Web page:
Tidal Power: Green Tech Chatter

When renewable energy is being considered, the two forms that spring to many peoples’ minds are solar and wind power, but there is another form worth considering: tidal power. Tidal power converts the energy of the oceans’ tides into electricity. Though it hasn’t been widely used due to high cost and relatively low availability, recent advances in technology and design are allowing this form of power to be cheaper and easier to obtain.

Tidal power has definite benefits. It is, for one thing, almost endlessly renewable, making use of the gravitational relationship between the earth and the moon. Tides are also extremely predictable, even more so than sunshine and wind, which can be inhibited by weather patterns.

Image via Government of Nova Scotia

There are currently three methods of harnessing tidal power. Tidal stream generators, or TSGs, capture the kinetic energy of water as it moves through a turbine and convert it to mechanical energy, much in the way that wind turbines convert the energy of moving air. Alternately, the tidal barrage method uses barrages, or dams, to make use of the potential energy found in the water level differences between high and low tide. These dams are similar to other hydroelectric dam systems, but typically much larger. The last method, dynamic tidal power, or DTP, is still in its theoretical stage, but proposes to use both potential and kinetic energies as they interact in tidal flow. Unlike the tidal barrages, this energy would be harnessed in the open sea, rather than in tidal estuaries.

As of now, tidal power is being used in several parts of the world, including Northern Ireland, China, France and Canada. Other power plants are planned for South Korea, Scotland and India within the next ten years, and many proposals have been made for these kinds of plants in the US as well.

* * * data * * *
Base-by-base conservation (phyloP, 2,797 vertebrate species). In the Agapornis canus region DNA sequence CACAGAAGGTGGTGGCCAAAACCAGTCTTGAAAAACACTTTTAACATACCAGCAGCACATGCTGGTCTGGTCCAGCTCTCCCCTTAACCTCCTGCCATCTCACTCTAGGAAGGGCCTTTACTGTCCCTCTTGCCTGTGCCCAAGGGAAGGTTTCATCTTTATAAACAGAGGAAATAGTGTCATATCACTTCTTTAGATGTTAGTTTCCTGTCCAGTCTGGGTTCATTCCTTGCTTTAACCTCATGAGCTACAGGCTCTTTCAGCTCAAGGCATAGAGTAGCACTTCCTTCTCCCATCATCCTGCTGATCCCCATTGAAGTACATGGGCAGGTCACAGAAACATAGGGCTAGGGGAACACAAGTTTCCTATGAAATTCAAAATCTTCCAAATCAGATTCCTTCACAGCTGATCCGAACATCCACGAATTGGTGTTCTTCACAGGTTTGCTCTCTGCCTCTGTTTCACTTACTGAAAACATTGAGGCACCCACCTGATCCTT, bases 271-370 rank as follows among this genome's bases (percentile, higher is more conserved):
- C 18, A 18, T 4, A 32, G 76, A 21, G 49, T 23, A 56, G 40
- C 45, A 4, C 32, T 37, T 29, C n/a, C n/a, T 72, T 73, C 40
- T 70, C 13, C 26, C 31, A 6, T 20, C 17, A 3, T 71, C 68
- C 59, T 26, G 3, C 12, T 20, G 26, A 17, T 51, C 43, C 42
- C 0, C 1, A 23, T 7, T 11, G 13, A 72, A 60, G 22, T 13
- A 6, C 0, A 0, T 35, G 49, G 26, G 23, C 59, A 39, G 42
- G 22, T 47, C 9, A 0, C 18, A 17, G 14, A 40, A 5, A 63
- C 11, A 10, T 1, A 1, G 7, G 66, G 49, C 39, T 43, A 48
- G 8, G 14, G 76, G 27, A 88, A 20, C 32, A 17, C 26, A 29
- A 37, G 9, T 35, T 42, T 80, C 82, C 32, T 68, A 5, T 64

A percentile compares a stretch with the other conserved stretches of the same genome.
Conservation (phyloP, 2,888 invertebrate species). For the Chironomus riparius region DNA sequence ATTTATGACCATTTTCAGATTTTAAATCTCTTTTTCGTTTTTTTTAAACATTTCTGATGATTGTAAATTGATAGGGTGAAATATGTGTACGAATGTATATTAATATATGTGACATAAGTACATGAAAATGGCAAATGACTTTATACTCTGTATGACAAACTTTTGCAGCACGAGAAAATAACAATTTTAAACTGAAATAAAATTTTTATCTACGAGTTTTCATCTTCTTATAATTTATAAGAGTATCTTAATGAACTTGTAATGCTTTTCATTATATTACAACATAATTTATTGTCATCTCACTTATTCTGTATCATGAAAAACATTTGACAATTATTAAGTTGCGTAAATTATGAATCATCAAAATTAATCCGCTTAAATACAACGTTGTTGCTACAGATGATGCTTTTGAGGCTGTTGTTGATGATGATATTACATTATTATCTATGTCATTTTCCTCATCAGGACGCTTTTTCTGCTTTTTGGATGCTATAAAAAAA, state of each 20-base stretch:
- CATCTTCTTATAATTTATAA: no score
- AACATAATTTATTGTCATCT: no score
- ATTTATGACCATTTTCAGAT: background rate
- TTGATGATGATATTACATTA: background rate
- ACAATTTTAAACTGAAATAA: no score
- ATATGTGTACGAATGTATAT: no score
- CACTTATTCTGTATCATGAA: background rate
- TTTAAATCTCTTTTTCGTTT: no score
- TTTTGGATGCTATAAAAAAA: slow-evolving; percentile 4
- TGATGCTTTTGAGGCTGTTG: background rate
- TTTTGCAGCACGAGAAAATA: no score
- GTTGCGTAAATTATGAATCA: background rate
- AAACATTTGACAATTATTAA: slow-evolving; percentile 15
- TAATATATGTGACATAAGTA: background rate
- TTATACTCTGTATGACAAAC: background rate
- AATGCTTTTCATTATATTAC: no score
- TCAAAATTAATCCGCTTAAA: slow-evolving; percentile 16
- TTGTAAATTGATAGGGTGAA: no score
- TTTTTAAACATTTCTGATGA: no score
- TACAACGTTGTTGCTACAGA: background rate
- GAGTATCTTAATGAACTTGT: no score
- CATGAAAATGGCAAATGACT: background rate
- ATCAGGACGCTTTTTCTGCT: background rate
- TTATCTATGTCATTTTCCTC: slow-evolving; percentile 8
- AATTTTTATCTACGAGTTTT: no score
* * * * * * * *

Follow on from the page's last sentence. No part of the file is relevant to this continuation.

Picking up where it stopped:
Below are some interesting online references we’ve found that will help you learn more about tidal power.

SeaGen: the project website for the world’s first tidal stream generator

Ocean Energy Council: answers some FAQs about tidal energy

Tidal Power US: a brief and illustrated overview of tidal power

Wall Street Journal: Tidal energy company brings turbine prototype to Maine

HydroWorld: Hyundai completes trial tidal power system in Korea

Daily Echo: Tidal energy proposed in Poole, England

Seattle Times: Data collected for Washington tidal project

BBC: Tidal power plan not happening in England, highlighting some of the controversy over the energy source

Recharge: Work begins on Scotland’s tidal energy device

And just to show you that maybe times haven’t changed, check out this 1936 article from the Reading Eagle, which reports on a debate in Senate over tidal power.

Laura Caseley is a graduate of SUNY New Paltz and a resident of New York State’s Hudson Valley. She writes for several publications and when she’s not writing, she can usually be found painting in her makeshift studio or enjoying the scenery of her hometown.

    • Agreed Stuart – the question is, how does it become competitive? The technology is so infant stage right now, compared even to that of solar and wind, that it will be quite awhile before it can hold its own in the renewable energy space, let alone the bigger energy scope of things. We’ll watch and wait though, writing up the interesting developments as usual.

    • Bill

      I’d like to see more about hydro: not necessarily huge expensive dams, but series of barrel-like or water wheel type rotating units that sit along/in rivers and waterways and generate electricityu00a0simplyu00a0andu00a0endlessly. (in admittedly smaller quantity per unit, but innumerable units)